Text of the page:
Since the 1800s, it's rare to see someone as anti-science as Dennis Tope appeared to be in his letter ("Scientists have no monopoly on long-range predictions," Jan. 16). Let's look at some of his claims:
Scientists predicted catastrophic consequences of an atmospheric ozone layer, but they "never happened." The predictions were for the next century, if fossil fuel consumption were to continue at present rates, NOT for this winter. What's the hurry?
Scientists predicted that global warming would cause ocean levels "to rise 10 feet ... but that never happened either." Actually the predictions were a few feet by the year 2100. Patience, Dennis.
"Wind and solar don't produce enough energy to meet everybody's needs." Not yet. But growth from 24 percent worldwide in 2017 to an expected 30 percent by 2030 tells us what's ahead. Only big coal and big oil reps and their bribable politicians dispute what science and our own eyes tell us is happening.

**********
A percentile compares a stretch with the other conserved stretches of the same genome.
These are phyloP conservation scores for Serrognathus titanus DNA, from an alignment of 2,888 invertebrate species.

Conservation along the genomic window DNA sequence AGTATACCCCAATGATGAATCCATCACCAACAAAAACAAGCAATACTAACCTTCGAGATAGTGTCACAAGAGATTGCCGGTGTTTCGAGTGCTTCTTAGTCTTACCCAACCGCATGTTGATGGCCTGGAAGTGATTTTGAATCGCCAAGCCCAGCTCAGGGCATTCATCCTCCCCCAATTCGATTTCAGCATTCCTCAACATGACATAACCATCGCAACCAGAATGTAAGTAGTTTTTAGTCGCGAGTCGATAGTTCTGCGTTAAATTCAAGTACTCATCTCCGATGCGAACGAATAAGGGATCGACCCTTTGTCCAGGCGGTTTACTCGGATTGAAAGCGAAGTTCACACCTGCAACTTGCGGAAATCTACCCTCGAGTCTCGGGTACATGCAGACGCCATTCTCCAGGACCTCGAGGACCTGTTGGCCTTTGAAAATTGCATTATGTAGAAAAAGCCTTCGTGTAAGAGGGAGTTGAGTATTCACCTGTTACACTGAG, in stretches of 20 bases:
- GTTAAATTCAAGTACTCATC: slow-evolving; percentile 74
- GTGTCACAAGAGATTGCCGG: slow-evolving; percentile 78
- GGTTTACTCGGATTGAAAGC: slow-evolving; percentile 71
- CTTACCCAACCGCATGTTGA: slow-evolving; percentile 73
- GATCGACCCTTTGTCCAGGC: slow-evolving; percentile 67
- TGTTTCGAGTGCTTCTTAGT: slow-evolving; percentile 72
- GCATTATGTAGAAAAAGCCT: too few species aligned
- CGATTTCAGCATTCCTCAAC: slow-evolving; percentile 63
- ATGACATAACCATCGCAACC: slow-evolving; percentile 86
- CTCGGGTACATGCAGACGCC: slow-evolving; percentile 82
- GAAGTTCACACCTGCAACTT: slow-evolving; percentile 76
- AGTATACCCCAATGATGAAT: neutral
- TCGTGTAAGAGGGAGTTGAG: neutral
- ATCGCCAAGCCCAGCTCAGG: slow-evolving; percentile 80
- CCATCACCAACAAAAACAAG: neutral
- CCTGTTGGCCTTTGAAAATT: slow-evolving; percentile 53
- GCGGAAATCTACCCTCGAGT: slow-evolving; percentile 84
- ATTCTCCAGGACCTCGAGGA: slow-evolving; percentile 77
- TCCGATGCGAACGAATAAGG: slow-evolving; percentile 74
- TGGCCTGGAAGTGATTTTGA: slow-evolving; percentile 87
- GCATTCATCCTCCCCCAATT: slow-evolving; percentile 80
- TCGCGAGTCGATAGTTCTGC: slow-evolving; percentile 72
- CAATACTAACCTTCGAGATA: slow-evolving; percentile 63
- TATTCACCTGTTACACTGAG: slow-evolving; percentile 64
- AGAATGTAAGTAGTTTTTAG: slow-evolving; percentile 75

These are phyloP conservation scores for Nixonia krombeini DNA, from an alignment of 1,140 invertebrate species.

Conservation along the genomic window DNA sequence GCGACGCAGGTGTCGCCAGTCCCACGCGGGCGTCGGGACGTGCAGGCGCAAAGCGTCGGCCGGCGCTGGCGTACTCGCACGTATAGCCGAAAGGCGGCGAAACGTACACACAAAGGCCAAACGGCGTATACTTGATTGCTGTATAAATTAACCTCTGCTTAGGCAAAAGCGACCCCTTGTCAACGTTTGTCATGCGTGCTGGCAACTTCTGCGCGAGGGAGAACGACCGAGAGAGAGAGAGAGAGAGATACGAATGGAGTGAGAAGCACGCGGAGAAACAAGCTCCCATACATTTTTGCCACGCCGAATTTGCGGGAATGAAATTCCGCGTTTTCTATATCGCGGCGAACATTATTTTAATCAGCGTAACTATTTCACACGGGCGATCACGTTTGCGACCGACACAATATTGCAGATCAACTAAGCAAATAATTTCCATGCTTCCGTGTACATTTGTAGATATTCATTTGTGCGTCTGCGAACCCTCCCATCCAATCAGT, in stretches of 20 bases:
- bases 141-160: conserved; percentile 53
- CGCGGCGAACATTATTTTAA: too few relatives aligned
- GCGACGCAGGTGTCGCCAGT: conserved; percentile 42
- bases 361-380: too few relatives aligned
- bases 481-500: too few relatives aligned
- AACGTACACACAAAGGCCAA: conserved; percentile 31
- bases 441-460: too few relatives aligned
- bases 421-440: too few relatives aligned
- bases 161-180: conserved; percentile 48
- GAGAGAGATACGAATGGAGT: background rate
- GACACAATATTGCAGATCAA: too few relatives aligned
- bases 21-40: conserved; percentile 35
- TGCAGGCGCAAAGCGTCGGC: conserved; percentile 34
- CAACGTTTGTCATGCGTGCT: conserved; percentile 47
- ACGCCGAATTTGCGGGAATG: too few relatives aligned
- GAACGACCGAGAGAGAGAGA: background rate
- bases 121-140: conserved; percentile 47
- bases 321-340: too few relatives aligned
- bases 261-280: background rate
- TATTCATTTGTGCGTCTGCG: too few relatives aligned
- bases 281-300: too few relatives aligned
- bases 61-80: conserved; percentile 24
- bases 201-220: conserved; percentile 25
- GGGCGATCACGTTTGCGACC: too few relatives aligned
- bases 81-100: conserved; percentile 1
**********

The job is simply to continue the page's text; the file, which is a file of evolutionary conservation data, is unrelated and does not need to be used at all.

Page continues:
"I'm no scientist," Tope proudly assures us, and we won't argue that. He evidently resents, as he denies the climate change we see so alarmingly at the earth's melting poles, being called a "climate denier." OK, maybe a science denier is more apt. He admits denying that humans even have the smarts to do anything about the degradation by coal and oil of the air we breathe and the water we drink.
When Dennis and I ride our bikes, as we sometimes do, across the desert and see the vast new solar farms, I'll feel glad something's being done at last, and he'll — what? — curse the inroads clean energy's making into the turf of his (and Trump's) precious coal and oil? I think I see a political difference here.
Norm Haughness, Tehachapi